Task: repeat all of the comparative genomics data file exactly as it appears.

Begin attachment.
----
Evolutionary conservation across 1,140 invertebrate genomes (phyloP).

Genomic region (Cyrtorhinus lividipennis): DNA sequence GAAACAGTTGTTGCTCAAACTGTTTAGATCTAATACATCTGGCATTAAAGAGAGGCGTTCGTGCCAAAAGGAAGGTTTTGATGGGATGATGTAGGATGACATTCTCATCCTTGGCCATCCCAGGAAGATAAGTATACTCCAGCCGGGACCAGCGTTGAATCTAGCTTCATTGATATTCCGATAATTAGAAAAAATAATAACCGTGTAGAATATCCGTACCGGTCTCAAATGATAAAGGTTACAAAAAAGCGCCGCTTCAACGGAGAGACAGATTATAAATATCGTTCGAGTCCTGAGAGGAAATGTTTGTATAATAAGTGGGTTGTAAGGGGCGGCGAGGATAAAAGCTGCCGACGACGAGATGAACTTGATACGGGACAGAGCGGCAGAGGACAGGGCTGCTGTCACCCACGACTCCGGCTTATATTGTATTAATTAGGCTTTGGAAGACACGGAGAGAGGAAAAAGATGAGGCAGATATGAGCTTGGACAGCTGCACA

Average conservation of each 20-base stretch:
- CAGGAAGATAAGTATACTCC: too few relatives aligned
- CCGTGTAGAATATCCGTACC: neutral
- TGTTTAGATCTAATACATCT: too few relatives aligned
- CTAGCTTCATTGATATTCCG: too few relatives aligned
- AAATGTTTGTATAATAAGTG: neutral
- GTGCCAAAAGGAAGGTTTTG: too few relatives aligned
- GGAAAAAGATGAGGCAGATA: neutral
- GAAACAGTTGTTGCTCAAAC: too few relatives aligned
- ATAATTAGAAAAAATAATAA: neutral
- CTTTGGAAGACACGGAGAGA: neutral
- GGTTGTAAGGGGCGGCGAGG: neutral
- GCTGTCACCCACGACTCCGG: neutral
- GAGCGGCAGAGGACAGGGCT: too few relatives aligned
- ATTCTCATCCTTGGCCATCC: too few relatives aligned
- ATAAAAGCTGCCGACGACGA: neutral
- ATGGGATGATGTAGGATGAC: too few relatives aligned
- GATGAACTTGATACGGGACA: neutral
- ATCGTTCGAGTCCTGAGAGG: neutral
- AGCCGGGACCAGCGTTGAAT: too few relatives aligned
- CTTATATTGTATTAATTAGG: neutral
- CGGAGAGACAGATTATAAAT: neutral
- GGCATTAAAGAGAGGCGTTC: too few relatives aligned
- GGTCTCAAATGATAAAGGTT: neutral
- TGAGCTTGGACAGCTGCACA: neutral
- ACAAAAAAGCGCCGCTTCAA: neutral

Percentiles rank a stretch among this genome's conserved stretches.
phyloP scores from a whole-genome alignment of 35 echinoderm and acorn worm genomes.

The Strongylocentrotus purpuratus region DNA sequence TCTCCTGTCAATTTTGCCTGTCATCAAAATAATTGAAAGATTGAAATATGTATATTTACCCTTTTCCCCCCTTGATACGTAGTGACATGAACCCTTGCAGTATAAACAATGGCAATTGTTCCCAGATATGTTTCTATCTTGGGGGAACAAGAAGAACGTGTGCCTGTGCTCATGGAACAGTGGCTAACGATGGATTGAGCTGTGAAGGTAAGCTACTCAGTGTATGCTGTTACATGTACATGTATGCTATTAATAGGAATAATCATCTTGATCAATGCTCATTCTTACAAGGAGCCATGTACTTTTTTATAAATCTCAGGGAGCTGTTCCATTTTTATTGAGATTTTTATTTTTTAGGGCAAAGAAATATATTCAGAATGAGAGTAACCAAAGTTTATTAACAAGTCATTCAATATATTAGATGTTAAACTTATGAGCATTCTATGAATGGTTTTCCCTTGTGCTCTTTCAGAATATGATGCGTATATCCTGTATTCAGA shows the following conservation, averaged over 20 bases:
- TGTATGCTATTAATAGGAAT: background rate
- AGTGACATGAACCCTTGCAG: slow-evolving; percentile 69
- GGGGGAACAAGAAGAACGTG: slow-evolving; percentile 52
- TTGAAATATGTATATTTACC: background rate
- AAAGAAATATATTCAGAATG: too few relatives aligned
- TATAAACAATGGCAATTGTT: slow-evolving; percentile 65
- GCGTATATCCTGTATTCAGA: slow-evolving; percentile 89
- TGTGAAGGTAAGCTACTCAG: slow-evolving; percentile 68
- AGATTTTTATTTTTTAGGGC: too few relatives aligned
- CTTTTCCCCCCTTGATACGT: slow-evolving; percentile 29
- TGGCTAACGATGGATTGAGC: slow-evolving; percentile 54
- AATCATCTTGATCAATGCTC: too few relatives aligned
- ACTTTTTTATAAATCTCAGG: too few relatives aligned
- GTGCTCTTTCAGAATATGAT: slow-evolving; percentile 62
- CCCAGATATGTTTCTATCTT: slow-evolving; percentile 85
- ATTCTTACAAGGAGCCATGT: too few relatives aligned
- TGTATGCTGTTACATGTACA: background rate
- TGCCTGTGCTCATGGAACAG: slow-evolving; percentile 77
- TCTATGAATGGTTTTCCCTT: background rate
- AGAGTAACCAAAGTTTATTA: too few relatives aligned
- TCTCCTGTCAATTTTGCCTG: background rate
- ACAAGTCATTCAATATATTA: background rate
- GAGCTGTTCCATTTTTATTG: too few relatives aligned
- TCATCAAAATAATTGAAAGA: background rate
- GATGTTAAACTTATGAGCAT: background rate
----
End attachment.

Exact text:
Evolutionary conservation across 1,140 invertebrate genomes (phyloP).

Genomic region (Cyrtorhinus lividipennis): DNA sequence GAAACAGTTGTTGCTCAAACTGTTTAGATCTAATACATCTGGCATTAAAGAGAGGCGTTCGTGCCAAAAGGAAGGTTTTGATGGGATGATGTAGGATGACATTCTCATCCTTGGCCATCCCAGGAAGATAAGTATACTCCAGCCGGGACCAGCGTTGAATCTAGCTTCATTGATATTCCGATAATTAGAAAAAATAATAACCGTGTAGAATATCCGTACCGGTCTCAAATGATAAAGGTTACAAAAAAGCGCCGCTTCAACGGAGAGACAGATTATAAATATCGTTCGAGTCCTGAGAGGAAATGTTTGTATAATAAGTGGGTTGTAAGGGGCGGCGAGGATAAAAGCTGCCGACGACGAGATGAACTTGATACGGGACAGAGCGGCAGAGGACAGGGCTGCTGTCACCCACGACTCCGGCTTATATTGTATTAATTAGGCTTTGGAAGACACGGAGAGAGGAAAAAGATGAGGCAGATATGAGCTTGGACAGCTGCACA

Average conservation of each 20-base stretch:
- CAGGAAGATAAGTATACTCC: too few relatives aligned
- CCGTGTAGAATATCCGTACC: neutral
- TGTTTAGATCTAATACATCT: too few relatives aligned
- CTAGCTTCATTGATATTCCG: too few relatives aligned
- AAATGTTTGTATAATAAGTG: neutral
- GTGCCAAAAGGAAGGTTTTG: too few relatives aligned
- GGAAAAAGATGAGGCAGATA: neutral
- GAAACAGTTGTTGCTCAAAC: too few relatives aligned
- ATAATTAGAAAAAATAATAA: neutral
- CTTTGGAAGACACGGAGAGA: neutral
- GGTTGTAAGGGGCGGCGAGG: neutral
- GCTGTCACCCACGACTCCGG: neutral
- GAGCGGCAGAGGACAGGGCT: too few relatives aligned
- ATTCTCATCCTTGGCCATCC: too few relatives aligned
- ATAAAAGCTGCCGACGACGA: neutral
- ATGGGATGATGTAGGATGAC: too few relatives aligned
- GATGAACTTGATACGGGACA: neutral
- ATCGTTCGAGTCCTGAGAGG: neutral
- AGCCGGGACCAGCGTTGAAT: too few relatives aligned
- CTTATATTGTATTAATTAGG: neutral
- CGGAGAGACAGATTATAAAT: neutral
- GGCATTAAAGAGAGGCGTTC: too few relatives aligned
- GGTCTCAAATGATAAAGGTT: neutral
- TGAGCTTGGACAGCTGCACA: neutral
- ACAAAAAAGCGCCGCTTCAA: neutral

Percentiles rank a stretch among this genome's conserved stretches.
phyloP scores from a whole-genome alignment of 35 echinoderm and acorn worm genomes.

The Strongylocentrotus purpuratus region DNA sequence TCTCCTGTCAATTTTGCCTGTCATCAAAATAATTGAAAGATTGAAATATGTATATTTACCCTTTTCCCCCCTTGATACGTAGTGACATGAACCCTTGCAGTATAAACAATGGCAATTGTTCCCAGATATGTTTCTATCTTGGGGGAACAAGAAGAACGTGTGCCTGTGCTCATGGAACAGTGGCTAACGATGGATTGAGCTGTGAAGGTAAGCTACTCAGTGTATGCTGTTACATGTACATGTATGCTATTAATAGGAATAATCATCTTGATCAATGCTCATTCTTACAAGGAGCCATGTACTTTTTTATAAATCTCAGGGAGCTGTTCCATTTTTATTGAGATTTTTATTTTTTAGGGCAAAGAAATATATTCAGAATGAGAGTAACCAAAGTTTATTAACAAGTCATTCAATATATTAGATGTTAAACTTATGAGCATTCTATGAATGGTTTTCCCTTGTGCTCTTTCAGAATATGATGCGTATATCCTGTATTCAGA shows the following conservation, averaged over 20 bases:
- TGTATGCTATTAATAGGAAT: background rate
- AGTGACATGAACCCTTGCAG: slow-evolving; percentile 69
- GGGGGAACAAGAAGAACGTG: slow-evolving; percentile 52
- TTGAAATATGTATATTTACC: background rate
- AAAGAAATATATTCAGAATG: too few relatives aligned
- TATAAACAATGGCAATTGTT: slow-evolving; percentile 65
- GCGTATATCCTGTATTCAGA: slow-evolving; percentile 89
- TGTGAAGGTAAGCTACTCAG: slow-evolving; percentile 68
- AGATTTTTATTTTTTAGGGC: too few relatives aligned
- CTTTTCCCCCCTTGATACGT: slow-evolving; percentile 29
- TGGCTAACGATGGATTGAGC: slow-evolving; percentile 54
- AATCATCTTGATCAATGCTC: too few relatives aligned
- ACTTTTTTATAAATCTCAGG: too few relatives aligned
- GTGCTCTTTCAGAATATGAT: slow-evolving; percentile 62
- CCCAGATATGTTTCTATCTT: slow-evolving; percentile 85
- ATTCTTACAAGGAGCCATGT: too few relatives aligned
- TGTATGCTGTTACATGTACA: background rate
- TGCCTGTGCTCATGGAACAG: slow-evolving; percentile 77
- TCTATGAATGGTTTTCCCTT: background rate
- AGAGTAACCAAAGTTTATTA: too few relatives aligned
- TCTCCTGTCAATTTTGCCTG: background rate
- ACAAGTCATTCAATATATTA: background rate
- GAGCTGTTCCATTTTTATTG: too few relatives aligned
- TCATCAAAATAATTGAAAGA: background rate
- GATGTTAAACTTATGAGCAT: background rate